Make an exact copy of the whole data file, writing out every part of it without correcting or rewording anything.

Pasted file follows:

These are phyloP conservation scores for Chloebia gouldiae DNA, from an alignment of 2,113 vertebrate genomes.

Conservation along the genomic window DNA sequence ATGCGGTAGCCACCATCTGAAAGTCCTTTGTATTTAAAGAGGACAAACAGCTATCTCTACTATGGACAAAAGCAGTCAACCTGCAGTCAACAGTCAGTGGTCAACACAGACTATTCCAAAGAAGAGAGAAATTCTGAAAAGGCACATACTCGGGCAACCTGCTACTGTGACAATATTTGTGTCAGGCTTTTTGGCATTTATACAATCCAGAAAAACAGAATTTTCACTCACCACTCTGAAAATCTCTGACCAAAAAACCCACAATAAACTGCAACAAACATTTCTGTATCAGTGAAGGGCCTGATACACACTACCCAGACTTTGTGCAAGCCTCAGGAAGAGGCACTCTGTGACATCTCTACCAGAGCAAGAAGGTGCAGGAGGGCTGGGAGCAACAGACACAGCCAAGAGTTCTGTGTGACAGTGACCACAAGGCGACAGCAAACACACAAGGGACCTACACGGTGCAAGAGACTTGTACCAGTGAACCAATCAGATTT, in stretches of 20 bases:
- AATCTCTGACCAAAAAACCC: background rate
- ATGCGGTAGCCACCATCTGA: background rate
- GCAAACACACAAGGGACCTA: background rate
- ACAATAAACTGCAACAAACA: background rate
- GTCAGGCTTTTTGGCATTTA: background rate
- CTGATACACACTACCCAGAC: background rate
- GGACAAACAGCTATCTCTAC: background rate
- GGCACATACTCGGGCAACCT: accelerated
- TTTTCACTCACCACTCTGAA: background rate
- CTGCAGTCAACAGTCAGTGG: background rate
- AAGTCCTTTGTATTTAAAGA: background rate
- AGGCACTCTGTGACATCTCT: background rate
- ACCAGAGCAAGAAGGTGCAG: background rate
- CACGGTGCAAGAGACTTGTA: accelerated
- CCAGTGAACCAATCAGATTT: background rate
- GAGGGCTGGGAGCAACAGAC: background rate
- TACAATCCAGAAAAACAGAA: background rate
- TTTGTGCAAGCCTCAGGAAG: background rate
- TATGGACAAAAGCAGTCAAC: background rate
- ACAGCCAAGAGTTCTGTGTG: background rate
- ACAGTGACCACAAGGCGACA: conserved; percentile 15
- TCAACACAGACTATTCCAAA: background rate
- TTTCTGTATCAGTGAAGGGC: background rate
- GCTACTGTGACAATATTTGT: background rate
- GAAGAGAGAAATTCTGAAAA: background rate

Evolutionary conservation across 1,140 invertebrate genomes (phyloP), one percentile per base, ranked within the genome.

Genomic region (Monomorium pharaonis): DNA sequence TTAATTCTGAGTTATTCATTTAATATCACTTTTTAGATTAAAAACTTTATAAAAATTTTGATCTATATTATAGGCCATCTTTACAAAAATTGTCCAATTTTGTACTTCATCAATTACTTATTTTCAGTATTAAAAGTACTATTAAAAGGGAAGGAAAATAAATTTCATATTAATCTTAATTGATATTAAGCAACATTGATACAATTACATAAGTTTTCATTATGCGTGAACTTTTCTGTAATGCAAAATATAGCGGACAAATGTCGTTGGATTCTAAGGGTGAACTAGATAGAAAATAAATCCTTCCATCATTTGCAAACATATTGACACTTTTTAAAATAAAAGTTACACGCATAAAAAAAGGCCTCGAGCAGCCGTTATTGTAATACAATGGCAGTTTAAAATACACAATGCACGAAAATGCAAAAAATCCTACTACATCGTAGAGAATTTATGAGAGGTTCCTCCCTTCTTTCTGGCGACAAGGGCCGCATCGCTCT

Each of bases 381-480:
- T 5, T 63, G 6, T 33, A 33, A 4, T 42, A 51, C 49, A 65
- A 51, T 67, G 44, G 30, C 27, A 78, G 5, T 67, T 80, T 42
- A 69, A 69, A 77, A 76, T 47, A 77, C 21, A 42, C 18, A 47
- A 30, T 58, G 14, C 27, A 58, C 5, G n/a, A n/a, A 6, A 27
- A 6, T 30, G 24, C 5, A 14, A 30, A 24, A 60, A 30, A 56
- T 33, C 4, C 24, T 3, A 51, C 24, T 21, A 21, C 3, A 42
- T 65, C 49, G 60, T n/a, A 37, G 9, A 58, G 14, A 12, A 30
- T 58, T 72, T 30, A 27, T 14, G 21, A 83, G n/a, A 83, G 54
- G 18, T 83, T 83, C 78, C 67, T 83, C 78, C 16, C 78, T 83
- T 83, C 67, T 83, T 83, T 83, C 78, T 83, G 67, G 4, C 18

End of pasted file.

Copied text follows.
These are phyloP conservation scores for Chloebia gouldiae DNA, from an alignment of 2,113 vertebrate genomes.

Conservation along the genomic window DNA sequence ATGCGGTAGCCACCATCTGAAAGTCCTTTGTATTTAAAGAGGACAAACAGCTATCTCTACTATGGACAAAAGCAGTCAACCTGCAGTCAACAGTCAGTGGTCAACACAGACTATTCCAAAGAAGAGAGAAATTCTGAAAAGGCACATACTCGGGCAACCTGCTACTGTGACAATATTTGTGTCAGGCTTTTTGGCATTTATACAATCCAGAAAAACAGAATTTTCACTCACCACTCTGAAAATCTCTGACCAAAAAACCCACAATAAACTGCAACAAACATTTCTGTATCAGTGAAGGGCCTGATACACACTACCCAGACTTTGTGCAAGCCTCAGGAAGAGGCACTCTGTGACATCTCTACCAGAGCAAGAAGGTGCAGGAGGGCTGGGAGCAACAGACACAGCCAAGAGTTCTGTGTGACAGTGACCACAAGGCGACAGCAAACACACAAGGGACCTACACGGTGCAAGAGACTTGTACCAGTGAACCAATCAGATTT, in stretches of 20 bases:
- AATCTCTGACCAAAAAACCC: background rate
- ATGCGGTAGCCACCATCTGA: background rate
- GCAAACACACAAGGGACCTA: background rate
- ACAATAAACTGCAACAAACA: background rate
- GTCAGGCTTTTTGGCATTTA: background rate
- CTGATACACACTACCCAGAC: background rate
- GGACAAACAGCTATCTCTAC: background rate
- GGCACATACTCGGGCAACCT: accelerated
- TTTTCACTCACCACTCTGAA: background rate
- CTGCAGTCAACAGTCAGTGG: background rate
- AAGTCCTTTGTATTTAAAGA: background rate
- AGGCACTCTGTGACATCTCT: background rate
- ACCAGAGCAAGAAGGTGCAG: background rate
- CACGGTGCAAGAGACTTGTA: accelerated
- CCAGTGAACCAATCAGATTT: background rate
- GAGGGCTGGGAGCAACAGAC: background rate
- TACAATCCAGAAAAACAGAA: background rate
- TTTGTGCAAGCCTCAGGAAG: background rate
- TATGGACAAAAGCAGTCAAC: background rate
- ACAGCCAAGAGTTCTGTGTG: background rate
- ACAGTGACCACAAGGCGACA: conserved; percentile 15
- TCAACACAGACTATTCCAAA: background rate
- TTTCTGTATCAGTGAAGGGC: background rate
- GCTACTGTGACAATATTTGT: background rate
- GAAGAGAGAAATTCTGAAAA: background rate

Evolutionary conservation across 1,140 invertebrate genomes (phyloP), one percentile per base, ranked within the genome.

Genomic region (Monomorium pharaonis): DNA sequence TTAATTCTGAGTTATTCATTTAATATCACTTTTTAGATTAAAAACTTTATAAAAATTTTGATCTATATTATAGGCCATCTTTACAAAAATTGTCCAATTTTGTACTTCATCAATTACTTATTTTCAGTATTAAAAGTACTATTAAAAGGGAAGGAAAATAAATTTCATATTAATCTTAATTGATATTAAGCAACATTGATACAATTACATAAGTTTTCATTATGCGTGAACTTTTCTGTAATGCAAAATATAGCGGACAAATGTCGTTGGATTCTAAGGGTGAACTAGATAGAAAATAAATCCTTCCATCATTTGCAAACATATTGACACTTTTTAAAATAAAAGTTACACGCATAAAAAAAGGCCTCGAGCAGCCGTTATTGTAATACAATGGCAGTTTAAAATACACAATGCACGAAAATGCAAAAAATCCTACTACATCGTAGAGAATTTATGAGAGGTTCCTCCCTTCTTTCTGGCGACAAGGGCCGCATCGCTCT

Each of bases 381-480:
- T 5, T 63, G 6, T 33, A 33, A 4, T 42, A 51, C 49, A 65
- A 51, T 67, G 44, G 30, C 27, A 78, G 5, T 67, T 80, T 42
- A 69, A 69, A 77, A 76, T 47, A 77, C 21, A 42, C 18, A 47
- A 30, T 58, G 14, C 27, A 58, C 5, G n/a, A n/a, A 6, A 27
- A 6, T 30, G 24, C 5, A 14, A 30, A 24, A 60, A 30, A 56
- T 33, C 4, C 24, T 3, A 51, C 24, T 21, A 21, C 3, A 42
- T 65, C 49, G 60, T n/a, A 37, G 9, A 58, G 14, A 12, A 30
- T 58, T 72, T 30, A 27, T 14, G 21, A 83, G n/a, A 83, G 54
- G 18, T 83, T 83, C 78, C 67, T 83, C 78, C 16, C 78, T 83
- T 83, C 67, T 83, T 83, T 83, C 78, T 83, G 67, G 4, C 18